Project Directors and Principal Investigators

Professor Greg Woolf

Greg Woolf is Professor of Ancient History at St Andrews. He has been working on the cultural dimensions of Roman imperialism since the 1980s, and has also written on literacy and the uses of writing in Roman society. Both interests have led him into work on ethnographic writing and the generation of ethnographic knowledge in antiquity, on which he will deliver the Bristol Blackwell Lectures in 2009. He also has an interest in comparative study of ancient imperialisms, in connection with which he is a member of the Management Committee of COST Action 36 Tributary Empires Compared

Dr Jason König

Jason König is Senior Lecturer in Greek and Classical Studies at St Andrews. His interest in scientific, miscellanistic and encyclopaedic writing is part of a wider focus on the Greek literature and culture of the Roman Empire. He has published on a range of compilatory authors from the Roman period: including Pausanias, Galen, Philostratus, Plutarch and Athenaeus. He is editor, jointly with Tim Whitmarsh, of Ordering Knowledge in the Roman Empire (CUP 2007).

Postdoctoral Research Fellow

Dr Katerina Oikonomopoulou

Katerina Oikonomopoulou specialises in Greek and Latin miscellanistic writing in the Roman Empire. She is interested in the role ancient miscellanistic texts played in the process of cultural transmission in antiquity, a topic on which she is currently preparing a monograph-length study. She is also putting together a collection of essays on Plutarch’s Quaestiones Convivales (co-edited with Frieda Klotz: forthcoming with OUP). Other interests include: ethnography and geography in imperial Graeco-Roman literature, genre theory, ancient scholarship and education.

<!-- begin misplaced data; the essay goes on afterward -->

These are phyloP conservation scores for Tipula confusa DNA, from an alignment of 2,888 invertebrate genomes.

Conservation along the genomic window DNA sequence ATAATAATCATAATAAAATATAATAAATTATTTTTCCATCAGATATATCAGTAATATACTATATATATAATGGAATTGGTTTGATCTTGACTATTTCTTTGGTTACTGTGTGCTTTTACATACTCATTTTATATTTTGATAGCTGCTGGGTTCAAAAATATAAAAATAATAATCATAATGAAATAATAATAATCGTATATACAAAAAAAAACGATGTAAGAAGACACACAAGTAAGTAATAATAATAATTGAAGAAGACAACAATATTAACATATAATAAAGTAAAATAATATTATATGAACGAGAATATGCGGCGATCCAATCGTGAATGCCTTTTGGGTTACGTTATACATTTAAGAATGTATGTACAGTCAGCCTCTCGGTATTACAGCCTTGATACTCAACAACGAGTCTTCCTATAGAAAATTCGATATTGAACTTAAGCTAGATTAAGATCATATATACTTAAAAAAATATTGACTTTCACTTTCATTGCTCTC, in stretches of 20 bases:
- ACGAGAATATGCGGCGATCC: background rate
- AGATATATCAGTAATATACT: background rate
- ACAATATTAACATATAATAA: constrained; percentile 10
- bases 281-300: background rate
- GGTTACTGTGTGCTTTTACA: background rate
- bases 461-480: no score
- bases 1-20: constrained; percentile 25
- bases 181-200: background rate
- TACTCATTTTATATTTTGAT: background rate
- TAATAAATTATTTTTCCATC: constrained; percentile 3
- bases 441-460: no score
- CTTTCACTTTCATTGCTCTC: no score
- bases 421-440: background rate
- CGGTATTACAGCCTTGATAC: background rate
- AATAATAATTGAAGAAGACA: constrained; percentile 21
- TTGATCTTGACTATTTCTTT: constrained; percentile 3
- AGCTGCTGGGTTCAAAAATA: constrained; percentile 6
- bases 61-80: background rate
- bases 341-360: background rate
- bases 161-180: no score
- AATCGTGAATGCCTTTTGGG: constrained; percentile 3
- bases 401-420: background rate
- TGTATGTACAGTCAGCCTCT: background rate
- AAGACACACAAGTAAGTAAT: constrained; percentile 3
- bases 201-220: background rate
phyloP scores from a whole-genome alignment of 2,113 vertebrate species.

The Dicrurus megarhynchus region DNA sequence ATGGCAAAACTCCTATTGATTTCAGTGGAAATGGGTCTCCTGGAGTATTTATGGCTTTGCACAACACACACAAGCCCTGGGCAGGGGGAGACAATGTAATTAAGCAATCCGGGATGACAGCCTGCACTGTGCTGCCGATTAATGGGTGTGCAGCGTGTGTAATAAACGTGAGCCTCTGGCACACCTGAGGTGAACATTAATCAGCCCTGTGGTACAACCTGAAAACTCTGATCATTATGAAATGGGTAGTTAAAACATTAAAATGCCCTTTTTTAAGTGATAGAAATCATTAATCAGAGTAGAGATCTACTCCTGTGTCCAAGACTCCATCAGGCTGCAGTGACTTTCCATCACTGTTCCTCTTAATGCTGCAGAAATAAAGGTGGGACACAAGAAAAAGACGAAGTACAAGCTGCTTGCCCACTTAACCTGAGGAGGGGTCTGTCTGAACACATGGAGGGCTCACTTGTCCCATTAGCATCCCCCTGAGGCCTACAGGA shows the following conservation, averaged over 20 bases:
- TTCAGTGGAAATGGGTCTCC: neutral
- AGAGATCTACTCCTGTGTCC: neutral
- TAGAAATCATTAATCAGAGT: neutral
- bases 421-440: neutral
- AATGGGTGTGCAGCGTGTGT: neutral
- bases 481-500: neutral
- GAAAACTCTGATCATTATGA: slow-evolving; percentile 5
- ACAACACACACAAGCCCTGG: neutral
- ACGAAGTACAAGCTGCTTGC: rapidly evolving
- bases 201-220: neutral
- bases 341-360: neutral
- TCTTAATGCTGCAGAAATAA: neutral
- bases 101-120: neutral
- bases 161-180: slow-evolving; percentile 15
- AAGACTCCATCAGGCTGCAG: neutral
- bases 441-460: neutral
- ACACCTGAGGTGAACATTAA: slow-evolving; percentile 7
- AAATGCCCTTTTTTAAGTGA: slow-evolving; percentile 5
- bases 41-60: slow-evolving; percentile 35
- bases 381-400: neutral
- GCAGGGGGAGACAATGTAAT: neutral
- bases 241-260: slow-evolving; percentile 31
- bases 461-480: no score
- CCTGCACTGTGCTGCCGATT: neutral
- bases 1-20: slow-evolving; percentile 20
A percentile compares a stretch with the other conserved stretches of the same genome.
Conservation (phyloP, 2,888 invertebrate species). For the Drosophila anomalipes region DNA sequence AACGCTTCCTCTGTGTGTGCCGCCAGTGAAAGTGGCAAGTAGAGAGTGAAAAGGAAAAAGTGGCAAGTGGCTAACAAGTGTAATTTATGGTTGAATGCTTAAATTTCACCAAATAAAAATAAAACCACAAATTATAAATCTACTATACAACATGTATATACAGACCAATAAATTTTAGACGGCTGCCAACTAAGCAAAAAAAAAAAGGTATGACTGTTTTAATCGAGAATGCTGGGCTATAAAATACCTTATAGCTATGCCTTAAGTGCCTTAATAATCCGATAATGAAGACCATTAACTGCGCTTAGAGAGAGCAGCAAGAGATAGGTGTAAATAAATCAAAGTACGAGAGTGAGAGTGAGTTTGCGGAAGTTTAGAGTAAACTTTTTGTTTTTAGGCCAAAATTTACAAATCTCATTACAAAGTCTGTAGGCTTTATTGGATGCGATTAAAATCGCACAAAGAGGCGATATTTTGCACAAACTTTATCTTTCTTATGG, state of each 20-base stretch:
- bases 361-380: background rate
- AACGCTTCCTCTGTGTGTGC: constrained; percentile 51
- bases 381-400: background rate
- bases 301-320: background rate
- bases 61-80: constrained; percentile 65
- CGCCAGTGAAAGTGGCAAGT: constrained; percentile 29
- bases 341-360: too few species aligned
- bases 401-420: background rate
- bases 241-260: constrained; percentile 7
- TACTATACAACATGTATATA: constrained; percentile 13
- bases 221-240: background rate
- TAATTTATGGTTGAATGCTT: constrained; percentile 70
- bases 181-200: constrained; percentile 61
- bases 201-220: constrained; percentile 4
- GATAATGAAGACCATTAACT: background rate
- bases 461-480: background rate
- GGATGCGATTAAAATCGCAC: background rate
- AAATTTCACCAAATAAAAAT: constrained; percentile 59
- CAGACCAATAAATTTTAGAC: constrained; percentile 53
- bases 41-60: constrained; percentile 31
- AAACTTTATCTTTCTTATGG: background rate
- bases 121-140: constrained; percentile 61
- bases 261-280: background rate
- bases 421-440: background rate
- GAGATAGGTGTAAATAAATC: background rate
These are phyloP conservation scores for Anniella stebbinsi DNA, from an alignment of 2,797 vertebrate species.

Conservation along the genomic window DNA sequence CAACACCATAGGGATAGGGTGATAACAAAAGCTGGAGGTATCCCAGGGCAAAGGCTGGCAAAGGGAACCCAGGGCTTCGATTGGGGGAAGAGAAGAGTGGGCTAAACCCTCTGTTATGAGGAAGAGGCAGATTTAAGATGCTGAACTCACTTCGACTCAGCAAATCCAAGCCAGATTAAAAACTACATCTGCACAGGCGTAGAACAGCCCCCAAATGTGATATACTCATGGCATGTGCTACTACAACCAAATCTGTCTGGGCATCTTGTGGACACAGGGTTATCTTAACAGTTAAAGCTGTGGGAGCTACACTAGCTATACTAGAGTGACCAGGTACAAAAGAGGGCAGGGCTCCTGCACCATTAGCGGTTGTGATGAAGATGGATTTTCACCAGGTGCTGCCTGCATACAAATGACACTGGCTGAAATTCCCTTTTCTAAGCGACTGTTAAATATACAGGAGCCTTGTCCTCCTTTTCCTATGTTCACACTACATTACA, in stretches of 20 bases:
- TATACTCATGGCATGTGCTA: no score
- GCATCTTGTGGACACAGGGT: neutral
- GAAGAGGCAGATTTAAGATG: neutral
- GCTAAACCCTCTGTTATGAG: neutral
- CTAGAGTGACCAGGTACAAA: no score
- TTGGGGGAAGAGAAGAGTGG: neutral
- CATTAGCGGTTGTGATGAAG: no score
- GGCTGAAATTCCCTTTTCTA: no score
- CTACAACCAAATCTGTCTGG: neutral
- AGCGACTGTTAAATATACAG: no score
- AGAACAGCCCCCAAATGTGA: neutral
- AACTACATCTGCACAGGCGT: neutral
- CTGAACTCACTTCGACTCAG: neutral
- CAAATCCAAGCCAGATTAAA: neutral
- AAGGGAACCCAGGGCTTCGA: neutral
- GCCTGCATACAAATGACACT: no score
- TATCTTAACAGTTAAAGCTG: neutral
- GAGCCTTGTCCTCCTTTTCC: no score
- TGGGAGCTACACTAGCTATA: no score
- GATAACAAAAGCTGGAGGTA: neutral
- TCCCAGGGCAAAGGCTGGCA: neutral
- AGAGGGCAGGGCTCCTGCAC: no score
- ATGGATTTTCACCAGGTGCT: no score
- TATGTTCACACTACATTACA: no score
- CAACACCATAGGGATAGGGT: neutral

In addition, the project benefits from the presence in the School of a high concentration of current and recently retired scholars with related interests: Prof. Elizabeth Craik, Prof. Adrian Gratwick, Prof. Harry Hine, Dr Emma Gee, Dr Alice König, and Dr Alex Long.

A number of postgraduate students in St Andrews are currently engaged in research into related subjects. These include Joe Howley, writing on Aulus Gellius, and Daniel Mintz working on Ancient Mathematics. Applications from students interested in pursuing research on the broader topic of Science and Empire are very welcome.